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INDIANAPOLIS — Throughout parts of the country, states are seeing a downward trend in COVID-19 cases. On Friday, Indiana health officials reported more than 17,600 new cases, which was also a one-day record for the state.

The state usually updates its COVID-19 Dashboard, Monday through Friday, by 5 p.m. However, a message pointed to a systems outage, causing a delay in numbers for Monday, January 24. Despite the record numbers seen last week, some experts believe Indiana is on the verge of its downward trend.

“The state tells us that northern Indiana has already started to see that decline, but here in central and southern Indiana, still in the midst of a significant peak,” said Dr. Christopher Doehring, VP of medical affairs at Franciscan Health – Central Indiana. Some experts believe that peak could taper off in a couple of weeks, but still warn Hoosiers not to get comfortable just yet.

“Just because we start to trend downward, our positivity in the state is really high, and will remain high for a while. It’s above 30 percent right now,” said Thomas Duszynski, director of epidemiology education at Fairbanks School of Public Health (IUPUI).

“A third or more of everyone, who’s getting a test, is testing positive,” he said, “In comparison, we want our positivity to be about 5% as opposed to 35%, where it’s kind of hovering now.” Duszynski says the state’s positivity rate draws concern as it reflects high transmissibility in the community.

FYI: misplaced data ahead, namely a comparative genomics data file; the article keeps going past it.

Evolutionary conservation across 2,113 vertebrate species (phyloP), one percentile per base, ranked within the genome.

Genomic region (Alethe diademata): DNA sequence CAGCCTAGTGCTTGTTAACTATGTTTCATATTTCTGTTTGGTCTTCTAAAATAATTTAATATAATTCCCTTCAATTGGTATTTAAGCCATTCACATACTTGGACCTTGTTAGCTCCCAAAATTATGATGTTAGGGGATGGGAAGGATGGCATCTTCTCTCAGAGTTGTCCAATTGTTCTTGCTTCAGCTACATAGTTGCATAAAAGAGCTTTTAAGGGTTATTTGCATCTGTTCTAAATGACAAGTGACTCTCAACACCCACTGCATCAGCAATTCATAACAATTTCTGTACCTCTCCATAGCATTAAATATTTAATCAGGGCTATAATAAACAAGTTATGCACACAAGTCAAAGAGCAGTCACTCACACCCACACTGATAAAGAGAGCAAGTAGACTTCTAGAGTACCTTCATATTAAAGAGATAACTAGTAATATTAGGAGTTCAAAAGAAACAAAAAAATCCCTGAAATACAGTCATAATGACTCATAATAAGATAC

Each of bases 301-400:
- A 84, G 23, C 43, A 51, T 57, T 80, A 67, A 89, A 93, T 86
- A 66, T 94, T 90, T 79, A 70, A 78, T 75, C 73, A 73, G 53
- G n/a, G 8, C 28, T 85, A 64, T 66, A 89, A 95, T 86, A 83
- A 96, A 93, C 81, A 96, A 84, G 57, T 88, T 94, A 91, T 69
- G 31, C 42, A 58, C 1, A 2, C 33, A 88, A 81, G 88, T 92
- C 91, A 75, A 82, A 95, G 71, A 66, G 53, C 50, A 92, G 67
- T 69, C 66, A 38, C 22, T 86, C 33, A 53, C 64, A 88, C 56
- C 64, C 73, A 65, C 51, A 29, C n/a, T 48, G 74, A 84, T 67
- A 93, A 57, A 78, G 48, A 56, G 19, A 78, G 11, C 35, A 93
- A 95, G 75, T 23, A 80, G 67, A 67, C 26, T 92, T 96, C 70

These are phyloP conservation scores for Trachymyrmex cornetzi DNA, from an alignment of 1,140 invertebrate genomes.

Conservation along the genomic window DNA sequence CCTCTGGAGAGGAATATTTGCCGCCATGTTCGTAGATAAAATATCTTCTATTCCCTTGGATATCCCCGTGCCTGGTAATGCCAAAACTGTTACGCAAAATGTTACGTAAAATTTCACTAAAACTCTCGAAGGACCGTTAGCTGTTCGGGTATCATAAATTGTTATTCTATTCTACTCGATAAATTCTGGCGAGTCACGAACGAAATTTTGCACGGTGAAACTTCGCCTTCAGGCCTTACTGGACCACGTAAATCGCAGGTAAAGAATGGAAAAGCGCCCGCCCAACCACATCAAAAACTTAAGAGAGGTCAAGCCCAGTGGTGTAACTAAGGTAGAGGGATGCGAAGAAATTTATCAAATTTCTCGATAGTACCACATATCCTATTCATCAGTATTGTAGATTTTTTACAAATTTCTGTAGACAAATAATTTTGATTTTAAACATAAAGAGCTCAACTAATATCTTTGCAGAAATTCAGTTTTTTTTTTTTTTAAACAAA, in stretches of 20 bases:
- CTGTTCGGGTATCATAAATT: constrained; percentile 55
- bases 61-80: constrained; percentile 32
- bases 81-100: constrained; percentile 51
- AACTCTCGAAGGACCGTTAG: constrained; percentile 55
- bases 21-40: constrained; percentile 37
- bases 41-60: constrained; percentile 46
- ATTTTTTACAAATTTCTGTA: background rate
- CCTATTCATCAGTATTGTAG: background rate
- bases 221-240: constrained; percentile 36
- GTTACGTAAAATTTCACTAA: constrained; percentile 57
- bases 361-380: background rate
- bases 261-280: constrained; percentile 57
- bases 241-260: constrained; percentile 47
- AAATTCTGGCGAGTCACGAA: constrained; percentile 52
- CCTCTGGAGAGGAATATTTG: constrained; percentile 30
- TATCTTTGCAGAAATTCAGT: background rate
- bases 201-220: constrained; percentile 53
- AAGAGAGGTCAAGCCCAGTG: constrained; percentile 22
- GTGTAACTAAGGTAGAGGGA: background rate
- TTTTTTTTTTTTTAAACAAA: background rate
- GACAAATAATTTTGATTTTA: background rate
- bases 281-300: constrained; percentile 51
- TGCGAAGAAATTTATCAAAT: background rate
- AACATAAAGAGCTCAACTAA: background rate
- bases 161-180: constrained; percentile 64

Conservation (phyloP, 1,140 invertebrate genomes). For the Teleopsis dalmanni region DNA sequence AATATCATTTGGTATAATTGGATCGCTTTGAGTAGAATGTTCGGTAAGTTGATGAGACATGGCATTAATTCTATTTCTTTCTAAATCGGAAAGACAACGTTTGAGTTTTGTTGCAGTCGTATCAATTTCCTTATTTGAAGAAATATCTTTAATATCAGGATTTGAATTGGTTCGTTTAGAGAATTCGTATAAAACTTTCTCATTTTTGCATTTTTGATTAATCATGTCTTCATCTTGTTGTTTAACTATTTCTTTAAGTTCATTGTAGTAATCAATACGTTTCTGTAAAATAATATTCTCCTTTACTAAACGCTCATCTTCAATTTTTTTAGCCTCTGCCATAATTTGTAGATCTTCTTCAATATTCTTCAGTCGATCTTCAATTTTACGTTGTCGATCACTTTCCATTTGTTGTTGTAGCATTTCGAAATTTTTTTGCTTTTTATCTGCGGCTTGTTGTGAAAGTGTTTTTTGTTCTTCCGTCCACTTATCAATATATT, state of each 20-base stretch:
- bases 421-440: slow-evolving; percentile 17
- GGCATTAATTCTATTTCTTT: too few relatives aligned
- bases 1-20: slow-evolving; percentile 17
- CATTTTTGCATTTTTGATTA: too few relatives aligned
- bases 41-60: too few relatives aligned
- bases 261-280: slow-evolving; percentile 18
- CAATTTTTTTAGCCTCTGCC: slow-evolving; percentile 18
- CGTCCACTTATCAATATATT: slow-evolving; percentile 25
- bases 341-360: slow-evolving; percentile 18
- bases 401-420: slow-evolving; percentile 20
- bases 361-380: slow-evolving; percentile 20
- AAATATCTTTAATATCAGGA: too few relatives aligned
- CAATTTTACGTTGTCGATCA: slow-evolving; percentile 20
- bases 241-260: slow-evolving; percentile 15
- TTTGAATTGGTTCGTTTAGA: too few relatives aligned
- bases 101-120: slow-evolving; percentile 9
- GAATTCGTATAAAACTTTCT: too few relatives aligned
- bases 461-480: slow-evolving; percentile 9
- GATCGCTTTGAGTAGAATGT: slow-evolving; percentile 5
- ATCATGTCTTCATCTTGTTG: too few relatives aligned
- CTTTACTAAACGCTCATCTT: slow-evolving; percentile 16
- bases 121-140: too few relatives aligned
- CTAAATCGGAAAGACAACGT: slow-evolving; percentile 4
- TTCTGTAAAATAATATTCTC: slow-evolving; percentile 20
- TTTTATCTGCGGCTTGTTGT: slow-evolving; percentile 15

“Every time somebody gets infected, there’s an opportunity for a mutation or variant to occur, and that’s what we’re trying to avoid,” he said. “That’s why it’s so important for people to protect themselves.”

“It’s still dangerous to be infected, and people should take those measures, like getting vaccinated and boosted, and wearing masks to protect themselves while out in public,” he added.

Doehring says the anticipated drop in cases could bring some much needed relief for local health care facilities. “If this Omicron surge, as it collapses as it has done in other parts of the world, it would be nice if it leads to a sustained, very low level rate of cases,” said Doehring.

“Hospitals will still be reasonably full because those in-patients don’t get well and discharged overnight,” said Doehring, “but hopefully the emergency departments will be less busy as a result and we can start to catch our breath a little bit.”

Looking ahead to the future, Duszynski says he expects COVID to become endemic for at least the next couple of years. “We’re going to see cases every year and we may need a booster shot every year, just like we do for Influenza,” he said.